The Trump position shouldn’t be so difficult for Trump critics to grasp.
Interviewers exert a tremendous amount of power over their interviews — from the questions they ask (or, more importantly, don’t ask) to the tone with which they ask those questions, they can create or dispel a subject’s influence or appeared expertise.
This past week, Kai Ryssdal, host of Marketplace on National Public Radio, interviewed David Malpass, currently an economic advisor to the Donald Trump campaign. The interview touched on a number of issues, U.S. trade policy being an important one. As Malpass began to explain (within the context of a short interview for radio broadcast) how Trump might change trade policy, Ryssdal essentially dismissed Malpass’ initial answer — that in addition to renegotiating bad trade deals, the U.S. would be far more cautious when entering into new trade deals — and asked for greater specifics.
The problem was that Malpass was answering the question correctly, and Ryssdal was asking for details that simply couldn’t be given in that type of interview, leaving the listener with the impression that Malpass was either avoiding a more-thorough answer or that he couldn’t answer at all.
The reality is that from a macro-policy standpoint, there are three over-arching changes that any administration can make with regards to trade: 1) renegotiating bad deals; 2) being far-more careful about the deals we are going to enter into; and 3) working within the confines of existing trade deals and governing bodies to ensure that our trading partners are operating fairly.
From a day-to-day standpoint, it’s this third pillar that seems to create the thorniest problems. In the Marketplace interview, Malpass talked about China and concerns that it is violating World Trade Organization rules, but there are countless other examples — the global sugar trade being one of them.
With a number of countries (Brazil, Thailand, India) engaging in rampant economic warfare by trying to overwhelm the market with sugar, one would expect the price of sugar to be in steady decline, or, at the very least, not wildly fluctuating. But over the last decade, the price has varied greatly — today’s price per pound being nearly double what it was only a year ago (at just under $.20 per pound, from just under $.11 per pound a year ago).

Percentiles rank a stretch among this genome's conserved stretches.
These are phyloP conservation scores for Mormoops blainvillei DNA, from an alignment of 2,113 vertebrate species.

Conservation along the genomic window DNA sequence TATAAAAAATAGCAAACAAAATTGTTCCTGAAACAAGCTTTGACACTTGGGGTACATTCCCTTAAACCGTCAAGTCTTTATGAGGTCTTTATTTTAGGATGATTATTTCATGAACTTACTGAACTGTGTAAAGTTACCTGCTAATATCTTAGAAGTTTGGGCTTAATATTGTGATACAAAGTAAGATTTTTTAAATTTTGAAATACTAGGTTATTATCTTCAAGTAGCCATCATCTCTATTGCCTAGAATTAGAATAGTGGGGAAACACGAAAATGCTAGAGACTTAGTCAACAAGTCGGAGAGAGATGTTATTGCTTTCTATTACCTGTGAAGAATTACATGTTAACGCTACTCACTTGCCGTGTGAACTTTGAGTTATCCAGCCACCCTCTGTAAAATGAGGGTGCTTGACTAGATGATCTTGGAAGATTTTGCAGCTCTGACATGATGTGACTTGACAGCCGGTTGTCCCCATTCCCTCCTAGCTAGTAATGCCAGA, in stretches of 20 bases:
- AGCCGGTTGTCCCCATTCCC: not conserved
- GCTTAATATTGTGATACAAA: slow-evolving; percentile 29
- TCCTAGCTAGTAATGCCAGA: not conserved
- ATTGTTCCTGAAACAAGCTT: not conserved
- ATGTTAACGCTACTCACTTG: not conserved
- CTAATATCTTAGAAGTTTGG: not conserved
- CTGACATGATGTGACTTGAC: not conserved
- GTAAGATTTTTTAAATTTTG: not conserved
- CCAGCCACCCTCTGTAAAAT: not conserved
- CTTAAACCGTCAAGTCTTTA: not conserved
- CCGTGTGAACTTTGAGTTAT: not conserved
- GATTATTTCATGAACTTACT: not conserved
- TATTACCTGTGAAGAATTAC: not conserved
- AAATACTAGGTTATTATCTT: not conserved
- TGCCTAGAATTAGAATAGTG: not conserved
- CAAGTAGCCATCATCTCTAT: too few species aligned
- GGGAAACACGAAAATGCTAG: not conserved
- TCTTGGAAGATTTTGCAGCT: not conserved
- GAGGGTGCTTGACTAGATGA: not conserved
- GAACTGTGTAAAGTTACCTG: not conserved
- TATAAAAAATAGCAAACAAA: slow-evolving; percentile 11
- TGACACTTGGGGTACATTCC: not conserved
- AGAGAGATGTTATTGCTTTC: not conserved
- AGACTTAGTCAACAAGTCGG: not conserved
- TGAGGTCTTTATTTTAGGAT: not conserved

There are a number of factors contributing to this, currency manipulation being one of them. But a primary drive is the massive over-subsidization by these nations of their sugar marketplace. Nations like India, Brazil, and Thailand spend billions of dollars, collectively, in subsidizing their sugar industries, putting American firms at a disadvantage when they are already hamstrung by an anti-competitive business climate (something Malpass also touched on in his Marketplace interview).
There was another tool that can be used to assist the U.S. in trade policy, one understandably not touched upon by David Malpass, since it deals with Congress and not the federal Executive Branch — that of legislative fixes and initiatives.
Pieces of legislation like Zero-for-Zero, a proposal that mandates the U.S. Government to take stock of the anti-competitive practices by our sugar trading partners before we unilaterally disarm our sugar policies, are one such example. Essentially, Zero-for-Zero calls for an assessment of whether our competitors are acting disingenuously or unfairly on the global stage before we change the rules governing our own practices. When the playing field is leveled through smart global reform, Zero-for-Zero would change the manner in which the U.S. government supports American businesses, and would, at the same time, eliminate other barriers to trade.
The point is, there are any number of tools available to anyone coming into the White House in January of 2017 who wants to change U.S. trade policy. But absent dealing with a specific set of circumstances between two specific trading partners and a specific set of goods being traded, those tools are going to be the ones laid out by David Malpass: renegotiating bad deals, being careful about the new deals we enter into, and working to ensure that our trading partners are operating within the parameters to which we all agreed.
U.S. Department of Agriculture/Creative Commons